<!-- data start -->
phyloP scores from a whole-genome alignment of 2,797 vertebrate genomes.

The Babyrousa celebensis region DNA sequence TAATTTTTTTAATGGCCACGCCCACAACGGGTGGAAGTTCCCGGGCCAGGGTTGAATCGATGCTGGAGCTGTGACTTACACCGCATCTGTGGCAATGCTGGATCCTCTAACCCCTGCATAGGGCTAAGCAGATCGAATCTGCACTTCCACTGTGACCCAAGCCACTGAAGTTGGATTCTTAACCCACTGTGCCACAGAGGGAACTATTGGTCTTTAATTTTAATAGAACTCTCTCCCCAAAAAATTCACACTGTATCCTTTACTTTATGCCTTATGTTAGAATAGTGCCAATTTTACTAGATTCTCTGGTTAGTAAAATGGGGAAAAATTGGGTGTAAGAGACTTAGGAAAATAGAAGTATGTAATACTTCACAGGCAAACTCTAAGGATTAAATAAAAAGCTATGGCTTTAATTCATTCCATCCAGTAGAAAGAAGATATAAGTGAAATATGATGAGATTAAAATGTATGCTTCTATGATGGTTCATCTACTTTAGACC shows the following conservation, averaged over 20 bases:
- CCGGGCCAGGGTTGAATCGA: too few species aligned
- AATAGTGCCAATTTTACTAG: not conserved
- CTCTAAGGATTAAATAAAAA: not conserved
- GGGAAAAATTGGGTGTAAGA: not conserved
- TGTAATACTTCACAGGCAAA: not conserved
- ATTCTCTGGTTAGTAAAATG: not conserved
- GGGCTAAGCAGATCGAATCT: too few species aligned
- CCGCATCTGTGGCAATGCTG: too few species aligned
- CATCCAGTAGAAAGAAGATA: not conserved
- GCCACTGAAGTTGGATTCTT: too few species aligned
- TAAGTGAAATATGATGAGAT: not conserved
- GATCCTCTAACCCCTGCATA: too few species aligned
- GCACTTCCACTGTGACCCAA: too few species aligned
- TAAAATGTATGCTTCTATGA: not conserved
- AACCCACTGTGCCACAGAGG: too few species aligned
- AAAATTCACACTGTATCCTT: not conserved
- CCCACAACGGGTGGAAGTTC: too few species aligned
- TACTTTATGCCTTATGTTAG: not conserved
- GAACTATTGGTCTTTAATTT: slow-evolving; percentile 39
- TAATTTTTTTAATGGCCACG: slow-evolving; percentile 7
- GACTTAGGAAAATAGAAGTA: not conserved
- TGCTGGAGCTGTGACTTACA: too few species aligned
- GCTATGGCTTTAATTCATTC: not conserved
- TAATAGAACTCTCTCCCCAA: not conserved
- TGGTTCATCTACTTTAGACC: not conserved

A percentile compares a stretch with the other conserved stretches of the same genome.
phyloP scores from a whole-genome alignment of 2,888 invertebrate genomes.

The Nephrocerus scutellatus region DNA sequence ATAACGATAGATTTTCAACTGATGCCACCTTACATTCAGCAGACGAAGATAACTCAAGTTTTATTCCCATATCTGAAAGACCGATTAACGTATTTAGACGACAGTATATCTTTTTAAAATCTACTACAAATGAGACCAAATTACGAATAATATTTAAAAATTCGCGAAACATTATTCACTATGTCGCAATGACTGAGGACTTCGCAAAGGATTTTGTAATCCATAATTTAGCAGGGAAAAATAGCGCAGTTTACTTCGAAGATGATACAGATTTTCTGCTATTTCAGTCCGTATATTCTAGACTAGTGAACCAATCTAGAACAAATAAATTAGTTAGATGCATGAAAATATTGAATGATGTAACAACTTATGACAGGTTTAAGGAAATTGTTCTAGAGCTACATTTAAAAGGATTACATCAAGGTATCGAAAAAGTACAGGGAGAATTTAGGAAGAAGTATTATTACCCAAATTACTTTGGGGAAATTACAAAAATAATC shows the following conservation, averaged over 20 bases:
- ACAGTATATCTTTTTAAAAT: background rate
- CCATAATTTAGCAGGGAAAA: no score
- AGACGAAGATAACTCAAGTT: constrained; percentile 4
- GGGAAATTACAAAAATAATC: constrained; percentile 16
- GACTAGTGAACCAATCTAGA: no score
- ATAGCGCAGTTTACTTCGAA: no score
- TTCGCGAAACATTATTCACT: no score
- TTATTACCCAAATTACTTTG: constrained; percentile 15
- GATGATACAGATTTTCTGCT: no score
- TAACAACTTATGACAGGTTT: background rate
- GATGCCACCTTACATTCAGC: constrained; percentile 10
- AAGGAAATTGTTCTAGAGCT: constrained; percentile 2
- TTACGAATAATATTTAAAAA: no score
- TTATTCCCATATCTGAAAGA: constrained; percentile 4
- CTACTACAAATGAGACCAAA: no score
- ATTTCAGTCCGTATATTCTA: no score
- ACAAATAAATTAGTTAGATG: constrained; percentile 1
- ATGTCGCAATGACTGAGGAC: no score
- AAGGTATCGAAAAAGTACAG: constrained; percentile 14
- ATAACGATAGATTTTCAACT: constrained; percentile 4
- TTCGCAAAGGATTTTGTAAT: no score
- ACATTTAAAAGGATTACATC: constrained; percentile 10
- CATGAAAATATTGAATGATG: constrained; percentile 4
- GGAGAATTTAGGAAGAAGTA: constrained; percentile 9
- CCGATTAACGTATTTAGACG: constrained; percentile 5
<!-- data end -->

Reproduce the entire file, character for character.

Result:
phyloP scores from a whole-genome alignment of 2,797 vertebrate genomes.

The Babyrousa celebensis region DNA sequence TAATTTTTTTAATGGCCACGCCCACAACGGGTGGAAGTTCCCGGGCCAGGGTTGAATCGATGCTGGAGCTGTGACTTACACCGCATCTGTGGCAATGCTGGATCCTCTAACCCCTGCATAGGGCTAAGCAGATCGAATCTGCACTTCCACTGTGACCCAAGCCACTGAAGTTGGATTCTTAACCCACTGTGCCACAGAGGGAACTATTGGTCTTTAATTTTAATAGAACTCTCTCCCCAAAAAATTCACACTGTATCCTTTACTTTATGCCTTATGTTAGAATAGTGCCAATTTTACTAGATTCTCTGGTTAGTAAAATGGGGAAAAATTGGGTGTAAGAGACTTAGGAAAATAGAAGTATGTAATACTTCACAGGCAAACTCTAAGGATTAAATAAAAAGCTATGGCTTTAATTCATTCCATCCAGTAGAAAGAAGATATAAGTGAAATATGATGAGATTAAAATGTATGCTTCTATGATGGTTCATCTACTTTAGACC shows the following conservation, averaged over 20 bases:
- CCGGGCCAGGGTTGAATCGA: too few species aligned
- AATAGTGCCAATTTTACTAG: not conserved
- CTCTAAGGATTAAATAAAAA: not conserved
- GGGAAAAATTGGGTGTAAGA: not conserved
- TGTAATACTTCACAGGCAAA: not conserved
- ATTCTCTGGTTAGTAAAATG: not conserved
- GGGCTAAGCAGATCGAATCT: too few species aligned
- CCGCATCTGTGGCAATGCTG: too few species aligned
- CATCCAGTAGAAAGAAGATA: not conserved
- GCCACTGAAGTTGGATTCTT: too few species aligned
- TAAGTGAAATATGATGAGAT: not conserved
- GATCCTCTAACCCCTGCATA: too few species aligned
- GCACTTCCACTGTGACCCAA: too few species aligned
- TAAAATGTATGCTTCTATGA: not conserved
- AACCCACTGTGCCACAGAGG: too few species aligned
- AAAATTCACACTGTATCCTT: not conserved
- CCCACAACGGGTGGAAGTTC: too few species aligned
- TACTTTATGCCTTATGTTAG: not conserved
- GAACTATTGGTCTTTAATTT: slow-evolving; percentile 39
- TAATTTTTTTAATGGCCACG: slow-evolving; percentile 7
- GACTTAGGAAAATAGAAGTA: not conserved
- TGCTGGAGCTGTGACTTACA: too few species aligned
- GCTATGGCTTTAATTCATTC: not conserved
- TAATAGAACTCTCTCCCCAA: not conserved
- TGGTTCATCTACTTTAGACC: not conserved

A percentile compares a stretch with the other conserved stretches of the same genome.
phyloP scores from a whole-genome alignment of 2,888 invertebrate genomes.

The Nephrocerus scutellatus region DNA sequence ATAACGATAGATTTTCAACTGATGCCACCTTACATTCAGCAGACGAAGATAACTCAAGTTTTATTCCCATATCTGAAAGACCGATTAACGTATTTAGACGACAGTATATCTTTTTAAAATCTACTACAAATGAGACCAAATTACGAATAATATTTAAAAATTCGCGAAACATTATTCACTATGTCGCAATGACTGAGGACTTCGCAAAGGATTTTGTAATCCATAATTTAGCAGGGAAAAATAGCGCAGTTTACTTCGAAGATGATACAGATTTTCTGCTATTTCAGTCCGTATATTCTAGACTAGTGAACCAATCTAGAACAAATAAATTAGTTAGATGCATGAAAATATTGAATGATGTAACAACTTATGACAGGTTTAAGGAAATTGTTCTAGAGCTACATTTAAAAGGATTACATCAAGGTATCGAAAAAGTACAGGGAGAATTTAGGAAGAAGTATTATTACCCAAATTACTTTGGGGAAATTACAAAAATAATC shows the following conservation, averaged over 20 bases:
- ACAGTATATCTTTTTAAAAT: background rate
- CCATAATTTAGCAGGGAAAA: no score
- AGACGAAGATAACTCAAGTT: constrained; percentile 4
- GGGAAATTACAAAAATAATC: constrained; percentile 16
- GACTAGTGAACCAATCTAGA: no score
- ATAGCGCAGTTTACTTCGAA: no score
- TTCGCGAAACATTATTCACT: no score
- TTATTACCCAAATTACTTTG: constrained; percentile 15
- GATGATACAGATTTTCTGCT: no score
- TAACAACTTATGACAGGTTT: background rate
- GATGCCACCTTACATTCAGC: constrained; percentile 10
- AAGGAAATTGTTCTAGAGCT: constrained; percentile 2
- TTACGAATAATATTTAAAAA: no score
- TTATTCCCATATCTGAAAGA: constrained; percentile 4
- CTACTACAAATGAGACCAAA: no score
- ATTTCAGTCCGTATATTCTA: no score
- ACAAATAAATTAGTTAGATG: constrained; percentile 1
- ATGTCGCAATGACTGAGGAC: no score
- AAGGTATCGAAAAAGTACAG: constrained; percentile 14
- ATAACGATAGATTTTCAACT: constrained; percentile 4
- TTCGCAAAGGATTTTGTAAT: no score
- ACATTTAAAAGGATTACATC: constrained; percentile 10
- CATGAAAATATTGAATGATG: constrained; percentile 4
- GGAGAATTTAGGAAGAAGTA: constrained; percentile 9
- CCGATTAACGTATTTAGACG: constrained; percentile 5